Sydney (Jessica Alba) is a blind classical violinist. She undergoes a cornea transplant in order to restore her sight. The surgery is a complete success with one main drawback: she begins to see things.... Oh, and dead people, she also begins to see dead people.
Very reliant on jump scares, but they're pulled off quite well with sufficient overuse of the looking-through-the-peephole technique. It's also quite reminiscent of "The Sixth Sense" in style, but is not on par with the quality of story telling becoming bogged down in a stale plot.
What annoyed me the most, aside from the fact that her doctor (Alessandro Nivola) is a patronising arse for most of the film, is that she never once utters the words 'Grim Reaper' despite the fact that:
a) that is essentially what she's seeing and
b) that is a well known terminology and would have explained a lot more to the doctor than her descriptions did! No wonder they thought she was nuts! Geese!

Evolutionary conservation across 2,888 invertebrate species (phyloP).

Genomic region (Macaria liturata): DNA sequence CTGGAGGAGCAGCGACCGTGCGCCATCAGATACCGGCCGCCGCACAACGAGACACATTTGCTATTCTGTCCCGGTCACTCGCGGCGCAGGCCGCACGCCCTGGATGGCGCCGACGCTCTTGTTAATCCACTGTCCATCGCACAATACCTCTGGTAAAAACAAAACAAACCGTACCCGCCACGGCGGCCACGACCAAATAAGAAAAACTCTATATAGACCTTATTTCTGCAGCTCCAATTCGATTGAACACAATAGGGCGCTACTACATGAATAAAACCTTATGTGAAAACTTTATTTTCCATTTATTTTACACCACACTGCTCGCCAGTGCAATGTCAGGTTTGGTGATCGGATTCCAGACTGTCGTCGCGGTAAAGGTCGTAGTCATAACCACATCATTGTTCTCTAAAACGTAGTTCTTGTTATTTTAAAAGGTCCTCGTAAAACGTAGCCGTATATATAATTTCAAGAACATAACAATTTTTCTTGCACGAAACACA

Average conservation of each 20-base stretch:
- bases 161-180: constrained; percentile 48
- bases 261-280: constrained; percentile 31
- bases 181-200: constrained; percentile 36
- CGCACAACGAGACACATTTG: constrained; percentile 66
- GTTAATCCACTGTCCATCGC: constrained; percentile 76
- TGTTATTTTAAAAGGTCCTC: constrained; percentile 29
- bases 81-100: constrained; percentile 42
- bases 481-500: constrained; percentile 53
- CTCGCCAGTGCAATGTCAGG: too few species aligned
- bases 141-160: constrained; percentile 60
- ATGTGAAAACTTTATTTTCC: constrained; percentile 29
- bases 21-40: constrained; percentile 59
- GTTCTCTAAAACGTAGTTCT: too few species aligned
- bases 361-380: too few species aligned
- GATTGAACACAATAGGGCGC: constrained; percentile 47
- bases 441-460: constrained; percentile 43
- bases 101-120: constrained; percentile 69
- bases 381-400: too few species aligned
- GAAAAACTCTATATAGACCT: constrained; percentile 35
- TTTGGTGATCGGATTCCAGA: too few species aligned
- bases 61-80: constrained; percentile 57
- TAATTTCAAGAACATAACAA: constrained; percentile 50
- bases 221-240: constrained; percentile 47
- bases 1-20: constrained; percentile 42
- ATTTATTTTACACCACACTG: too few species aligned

Why is it that film and TV script writers always have to pretend like the protagonists have never heard of anything supernatural before? It's just like in every zombie movie ever where nobody ever goes "Well, fuck! That's a zombie! Quick, shoot it in the head!".
Sorry, rant over.
I did enjoy that one of the first things she buys upon regaining her sight is a flatscreen TV and also that "The Dresden Files" was on when she flicked through the channels. Good one, Lionsgate!
All in all, I found Jessica Alba to be a competent lead, which I was admittedly not expecting, and despite a drawn out plot, the film is watch-able and makes good use of the jump-scares.
Asian horrors as a whole are generally creepier and more effective. However, while this film doesn't add anything new to the American Remake bundle, it's certainly a scary movie you could introduce horror-keen young teens to! Average, but it could be an excellent sleepover movie, I reckon.
[Image: Vertigo Entertainment]